Advances in research on Nearctic-Neotropical migratory birds in Colombia and challenges for the future: Studies presented at the III Colombian ornithological Congress, 2010 [Avances en la investigación sobre aves migratorias neárticasneotropicales en Colombia y retos para el futuro: Trabajos del III Congreso de ornitología Colombiana, 2010]
Gomez C.,SELVA Investigacion para la Conservacion en el Neotropico |
Bayly N.J.,SELVA Investigacion para la Conservacion en el Neotropico |
Gonzalez A.M.,University of Saskatchewan |
Abril E.,Jorge Tadeo Lozano University, Bogotá |
And 10 more authors.
Ornitologia Colombiana | Year: 2011
Research on Nearctic-Neotropical migratory birds in Colombia has strengthened in the last decade although most work has been centered on boreal migrants. Achievements are reflected in recent publications, in the studies presented at national ornithology conferences, and in the publication of the National Plan for Conservation of Migratory Species. However, there are still significant information gaps and challenges that must be addressed to guide the conservation of migratory bird populations in decline. During the III Colombian Ornithological Congress in 2010, twelve talks were presented during a symposium on migratory birds. The differentiation of studies between winter and migration periods stood out as a novelty, as well as the presentation of projects aimed at answering questions about the ecology of species instead of showing exclusively descriptive data. Discussions during the symposium generated new research questions and identified current gaps in knowledge. The main conclusion was that there is a need to generate information about the less studied migratory systems like the Neotropical austral, intratropical and local systems. For all systems we need a more comprehensive assessment of species' distribution ranges during stationary periods (or winter) and migration. Habitat use and relative habitat quality for different species, considering body condition and survival between periods, must be investigated as well. Studies on migratory strategies, migratory routes, survival during winter and migration, and on migratory connectivity, should be replicated in more species and locations because they are critical to understanding the mechanisms regulating populations and the conservation needs of each species. Finally, coordinated efforts, the publishing of research findings and the establishment of national and international alliances will be crucial to increase our knowledge on Nearctic-Neotropical-Austral migrants in Colombia.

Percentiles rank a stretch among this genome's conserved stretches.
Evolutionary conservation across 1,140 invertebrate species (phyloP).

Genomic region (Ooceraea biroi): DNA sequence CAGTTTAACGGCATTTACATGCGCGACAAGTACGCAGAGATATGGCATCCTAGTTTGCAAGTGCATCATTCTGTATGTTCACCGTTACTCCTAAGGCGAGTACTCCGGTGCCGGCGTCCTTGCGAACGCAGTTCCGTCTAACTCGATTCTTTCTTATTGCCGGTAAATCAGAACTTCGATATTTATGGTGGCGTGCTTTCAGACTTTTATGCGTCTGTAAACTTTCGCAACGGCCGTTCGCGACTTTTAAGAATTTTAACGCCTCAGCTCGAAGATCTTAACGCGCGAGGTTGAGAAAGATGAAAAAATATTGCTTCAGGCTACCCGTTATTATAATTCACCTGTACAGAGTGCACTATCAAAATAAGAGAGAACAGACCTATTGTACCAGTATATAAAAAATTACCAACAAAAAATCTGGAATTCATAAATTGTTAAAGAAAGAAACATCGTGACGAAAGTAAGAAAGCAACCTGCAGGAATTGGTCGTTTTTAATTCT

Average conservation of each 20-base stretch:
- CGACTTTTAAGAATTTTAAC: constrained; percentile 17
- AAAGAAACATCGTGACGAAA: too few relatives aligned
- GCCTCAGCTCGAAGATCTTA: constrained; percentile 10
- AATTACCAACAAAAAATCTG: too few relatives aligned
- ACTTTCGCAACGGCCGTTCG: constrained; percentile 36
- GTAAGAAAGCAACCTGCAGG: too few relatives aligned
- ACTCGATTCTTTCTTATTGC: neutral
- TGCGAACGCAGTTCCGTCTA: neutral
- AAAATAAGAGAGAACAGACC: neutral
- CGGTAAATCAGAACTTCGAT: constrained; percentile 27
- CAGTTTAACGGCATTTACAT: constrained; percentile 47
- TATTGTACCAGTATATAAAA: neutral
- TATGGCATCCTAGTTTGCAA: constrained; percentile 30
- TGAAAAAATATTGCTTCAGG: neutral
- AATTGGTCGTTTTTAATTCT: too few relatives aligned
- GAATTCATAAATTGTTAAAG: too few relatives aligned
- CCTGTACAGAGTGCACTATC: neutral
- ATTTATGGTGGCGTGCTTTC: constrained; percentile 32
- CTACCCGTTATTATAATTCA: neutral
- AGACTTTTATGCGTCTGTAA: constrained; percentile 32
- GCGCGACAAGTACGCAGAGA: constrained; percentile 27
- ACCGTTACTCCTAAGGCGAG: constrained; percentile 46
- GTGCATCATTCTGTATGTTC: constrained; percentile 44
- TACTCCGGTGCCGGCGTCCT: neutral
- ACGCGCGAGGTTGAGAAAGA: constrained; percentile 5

Morris-Pocock J.A.,Queen's University |
Steeves T.E.,University of Canterbury |
Estela F.A.,Asociacion Calidris |
Anderson D.J.,Wake forest University |
Friesen V.L.,Queen's University
Molecular Phylogenetics and Evolution | Year: 2010
To test the hypothesis that both physical and ecological barriers to gene flow drive population differentiation in tropical seabirds, we surveyed mitochondrial control region variation in 242 brown boobies (Sula leucogaster), which prefer inshore habitat, and 271 red-footed boobies (S. sula), which prefer pelagic habitat. To determine the relative influence of isolation and gene flow on population structure, we used both traditional methods and a recently developed statistical method based on coalescent theory and Bayesian inference (Isolation with Migration). We found that global population genetic structure was high in both species, and that female-mediated gene flow among ocean basins apparently has been restricted by major physical barriers including the Isthmus of Panama, and the periodic emergence of the Sunda and Sahul Shelves in Southeast Asia. In contrast, the evolutionary history of populations within ocean basins differed markedly between the two species. In brown boobies, we found high levels of population genetic differentiation and limited gene flow among colonies, even at spatial scales as small as 500 km. Although red-footed booby colonies were also genetically differentiated within ocean basins, coalescent analyses indicated that populations have either diverged in the face of ongoing gene flow, or diverged without gene flow but recently made secondary contact. Regardless, gene flow among red-footed booby populations was higher than among brown booby populations. We suggest that these contrasting patterns of gene flow within ocean basins may be explained by the different habitat preferences of brown and red-footed boobies. © 2009 Elsevier Inc. All rights reserved.
Cifuentes-Sarmiento Y.,Asociacion Calidris
Ornitologia Colombiana | Year: 2015
The upper Cauca River valley (VARC) is considered a region of high diversity of waterbirds, due to the occurrence of different types of natural and artificial wetlands, the latter including reservoirs, lakes, ponds and rice fields. I document the occurrence of four duck species in some artificial wetlands located in Cauca and Valle del Cauca departments: Comb Duck, Yellow-billed Pintail, Green-winged Teal and Northern Pintail. These records are noteworthy because Knob-billed duck and Yellow-billed Pintail are considered threatened species in Colombia and are little studied; the record of Green-winged Teal is the first for the VGRC and the second one for Colombia. The Northern Pintail records are the most recent for this duck in Colombia. Documenting the records of these species is intended to attract interest to this group of waterbirds that need more information regarding their distributions in this country. © 2015, Asociacion Colombiana de Ornitologia. All rights reserved.